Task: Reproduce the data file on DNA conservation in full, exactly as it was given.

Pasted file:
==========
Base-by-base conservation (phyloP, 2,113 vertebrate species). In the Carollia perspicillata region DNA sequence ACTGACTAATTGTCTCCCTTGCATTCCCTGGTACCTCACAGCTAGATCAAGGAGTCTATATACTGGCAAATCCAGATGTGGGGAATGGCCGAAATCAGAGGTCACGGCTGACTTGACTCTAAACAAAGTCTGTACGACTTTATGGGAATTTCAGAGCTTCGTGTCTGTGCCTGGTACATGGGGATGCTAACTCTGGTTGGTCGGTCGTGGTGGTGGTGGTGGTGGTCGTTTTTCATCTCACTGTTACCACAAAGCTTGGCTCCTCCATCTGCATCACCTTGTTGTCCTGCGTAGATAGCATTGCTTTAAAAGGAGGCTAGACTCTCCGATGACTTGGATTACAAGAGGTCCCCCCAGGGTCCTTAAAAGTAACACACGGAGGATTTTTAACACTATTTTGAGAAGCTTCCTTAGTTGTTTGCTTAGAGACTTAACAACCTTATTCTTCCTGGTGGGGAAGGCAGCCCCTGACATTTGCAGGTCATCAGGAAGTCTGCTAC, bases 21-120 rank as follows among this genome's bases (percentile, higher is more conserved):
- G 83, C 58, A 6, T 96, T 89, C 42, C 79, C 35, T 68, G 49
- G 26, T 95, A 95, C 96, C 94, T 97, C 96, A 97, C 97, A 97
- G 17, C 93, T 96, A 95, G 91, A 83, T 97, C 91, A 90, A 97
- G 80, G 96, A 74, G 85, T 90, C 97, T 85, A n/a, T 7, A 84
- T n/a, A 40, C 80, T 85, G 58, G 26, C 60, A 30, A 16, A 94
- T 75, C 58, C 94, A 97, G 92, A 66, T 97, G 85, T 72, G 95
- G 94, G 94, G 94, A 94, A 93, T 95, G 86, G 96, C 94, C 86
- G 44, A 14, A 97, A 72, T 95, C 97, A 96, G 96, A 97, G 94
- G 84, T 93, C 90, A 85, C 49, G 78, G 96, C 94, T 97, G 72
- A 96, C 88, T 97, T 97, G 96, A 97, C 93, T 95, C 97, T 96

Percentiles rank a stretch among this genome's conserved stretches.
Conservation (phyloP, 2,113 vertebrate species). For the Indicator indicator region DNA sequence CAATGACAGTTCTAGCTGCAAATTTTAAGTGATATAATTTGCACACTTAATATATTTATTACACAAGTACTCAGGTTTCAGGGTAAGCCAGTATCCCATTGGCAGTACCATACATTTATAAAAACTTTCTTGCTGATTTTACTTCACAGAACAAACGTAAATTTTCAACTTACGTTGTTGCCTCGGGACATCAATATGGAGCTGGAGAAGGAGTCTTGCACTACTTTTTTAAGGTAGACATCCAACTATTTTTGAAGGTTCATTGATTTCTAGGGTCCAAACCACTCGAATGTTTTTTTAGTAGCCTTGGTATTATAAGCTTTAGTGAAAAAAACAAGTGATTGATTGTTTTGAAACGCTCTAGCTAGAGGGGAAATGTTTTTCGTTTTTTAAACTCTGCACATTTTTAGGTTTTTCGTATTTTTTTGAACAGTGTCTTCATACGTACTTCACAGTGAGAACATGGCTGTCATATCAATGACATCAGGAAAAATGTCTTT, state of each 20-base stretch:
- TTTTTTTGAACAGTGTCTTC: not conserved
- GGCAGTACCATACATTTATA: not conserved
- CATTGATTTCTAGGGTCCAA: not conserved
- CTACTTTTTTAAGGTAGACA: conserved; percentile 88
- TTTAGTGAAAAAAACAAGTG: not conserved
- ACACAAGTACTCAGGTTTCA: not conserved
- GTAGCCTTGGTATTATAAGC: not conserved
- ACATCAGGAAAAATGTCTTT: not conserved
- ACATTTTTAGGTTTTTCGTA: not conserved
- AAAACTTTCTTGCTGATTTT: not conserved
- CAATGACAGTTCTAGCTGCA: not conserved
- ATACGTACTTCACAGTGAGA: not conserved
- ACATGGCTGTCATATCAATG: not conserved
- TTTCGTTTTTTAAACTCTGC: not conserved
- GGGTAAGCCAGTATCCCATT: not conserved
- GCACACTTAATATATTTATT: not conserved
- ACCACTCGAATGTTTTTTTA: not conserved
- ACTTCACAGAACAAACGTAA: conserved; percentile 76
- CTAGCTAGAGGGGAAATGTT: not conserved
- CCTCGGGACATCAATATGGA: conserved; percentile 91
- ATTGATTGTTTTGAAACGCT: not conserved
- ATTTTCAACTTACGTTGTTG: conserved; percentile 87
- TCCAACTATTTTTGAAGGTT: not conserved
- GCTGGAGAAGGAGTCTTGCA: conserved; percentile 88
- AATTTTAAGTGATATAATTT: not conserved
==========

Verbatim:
Base-by-base conservation (phyloP, 2,113 vertebrate species). In the Carollia perspicillata region DNA sequence ACTGACTAATTGTCTCCCTTGCATTCCCTGGTACCTCACAGCTAGATCAAGGAGTCTATATACTGGCAAATCCAGATGTGGGGAATGGCCGAAATCAGAGGTCACGGCTGACTTGACTCTAAACAAAGTCTGTACGACTTTATGGGAATTTCAGAGCTTCGTGTCTGTGCCTGGTACATGGGGATGCTAACTCTGGTTGGTCGGTCGTGGTGGTGGTGGTGGTGGTCGTTTTTCATCTCACTGTTACCACAAAGCTTGGCTCCTCCATCTGCATCACCTTGTTGTCCTGCGTAGATAGCATTGCTTTAAAAGGAGGCTAGACTCTCCGATGACTTGGATTACAAGAGGTCCCCCCAGGGTCCTTAAAAGTAACACACGGAGGATTTTTAACACTATTTTGAGAAGCTTCCTTAGTTGTTTGCTTAGAGACTTAACAACCTTATTCTTCCTGGTGGGGAAGGCAGCCCCTGACATTTGCAGGTCATCAGGAAGTCTGCTAC, bases 21-120 rank as follows among this genome's bases (percentile, higher is more conserved):
- G 83, C 58, A 6, T 96, T 89, C 42, C 79, C 35, T 68, G 49
- G 26, T 95, A 95, C 96, C 94, T 97, C 96, A 97, C 97, A 97
- G 17, C 93, T 96, A 95, G 91, A 83, T 97, C 91, A 90, A 97
- G 80, G 96, A 74, G 85, T 90, C 97, T 85, A n/a, T 7, A 84
- T n/a, A 40, C 80, T 85, G 58, G 26, C 60, A 30, A 16, A 94
- T 75, C 58, C 94, A 97, G 92, A 66, T 97, G 85, T 72, G 95
- G 94, G 94, G 94, A 94, A 93, T 95, G 86, G 96, C 94, C 86
- G 44, A 14, A 97, A 72, T 95, C 97, A 96, G 96, A 97, G 94
- G 84, T 93, C 90, A 85, C 49, G 78, G 96, C 94, T 97, G 72
- A 96, C 88, T 97, T 97, G 96, A 97, C 93, T 95, C 97, T 96

Percentiles rank a stretch among this genome's conserved stretches.
Conservation (phyloP, 2,113 vertebrate species). For the Indicator indicator region DNA sequence CAATGACAGTTCTAGCTGCAAATTTTAAGTGATATAATTTGCACACTTAATATATTTATTACACAAGTACTCAGGTTTCAGGGTAAGCCAGTATCCCATTGGCAGTACCATACATTTATAAAAACTTTCTTGCTGATTTTACTTCACAGAACAAACGTAAATTTTCAACTTACGTTGTTGCCTCGGGACATCAATATGGAGCTGGAGAAGGAGTCTTGCACTACTTTTTTAAGGTAGACATCCAACTATTTTTGAAGGTTCATTGATTTCTAGGGTCCAAACCACTCGAATGTTTTTTTAGTAGCCTTGGTATTATAAGCTTTAGTGAAAAAAACAAGTGATTGATTGTTTTGAAACGCTCTAGCTAGAGGGGAAATGTTTTTCGTTTTTTAAACTCTGCACATTTTTAGGTTTTTCGTATTTTTTTGAACAGTGTCTTCATACGTACTTCACAGTGAGAACATGGCTGTCATATCAATGACATCAGGAAAAATGTCTTT, state of each 20-base stretch:
- TTTTTTTGAACAGTGTCTTC: not conserved
- GGCAGTACCATACATTTATA: not conserved
- CATTGATTTCTAGGGTCCAA: not conserved
- CTACTTTTTTAAGGTAGACA: conserved; percentile 88
- TTTAGTGAAAAAAACAAGTG: not conserved
- ACACAAGTACTCAGGTTTCA: not conserved
- GTAGCCTTGGTATTATAAGC: not conserved
- ACATCAGGAAAAATGTCTTT: not conserved
- ACATTTTTAGGTTTTTCGTA: not conserved
- AAAACTTTCTTGCTGATTTT: not conserved
- CAATGACAGTTCTAGCTGCA: not conserved
- ATACGTACTTCACAGTGAGA: not conserved
- ACATGGCTGTCATATCAATG: not conserved
- TTTCGTTTTTTAAACTCTGC: not conserved
- GGGTAAGCCAGTATCCCATT: not conserved
- GCACACTTAATATATTTATT: not conserved
- ACCACTCGAATGTTTTTTTA: not conserved
- ACTTCACAGAACAAACGTAA: conserved; percentile 76
- CTAGCTAGAGGGGAAATGTT: not conserved
- CCTCGGGACATCAATATGGA: conserved; percentile 91
- ATTGATTGTTTTGAAACGCT: not conserved
- ATTTTCAACTTACGTTGTTG: conserved; percentile 87
- TCCAACTATTTTTGAAGGTT: not conserved
- GCTGGAGAAGGAGTCTTGCA: conserved; percentile 88
- AATTTTAAGTGATATAATTT: not conserved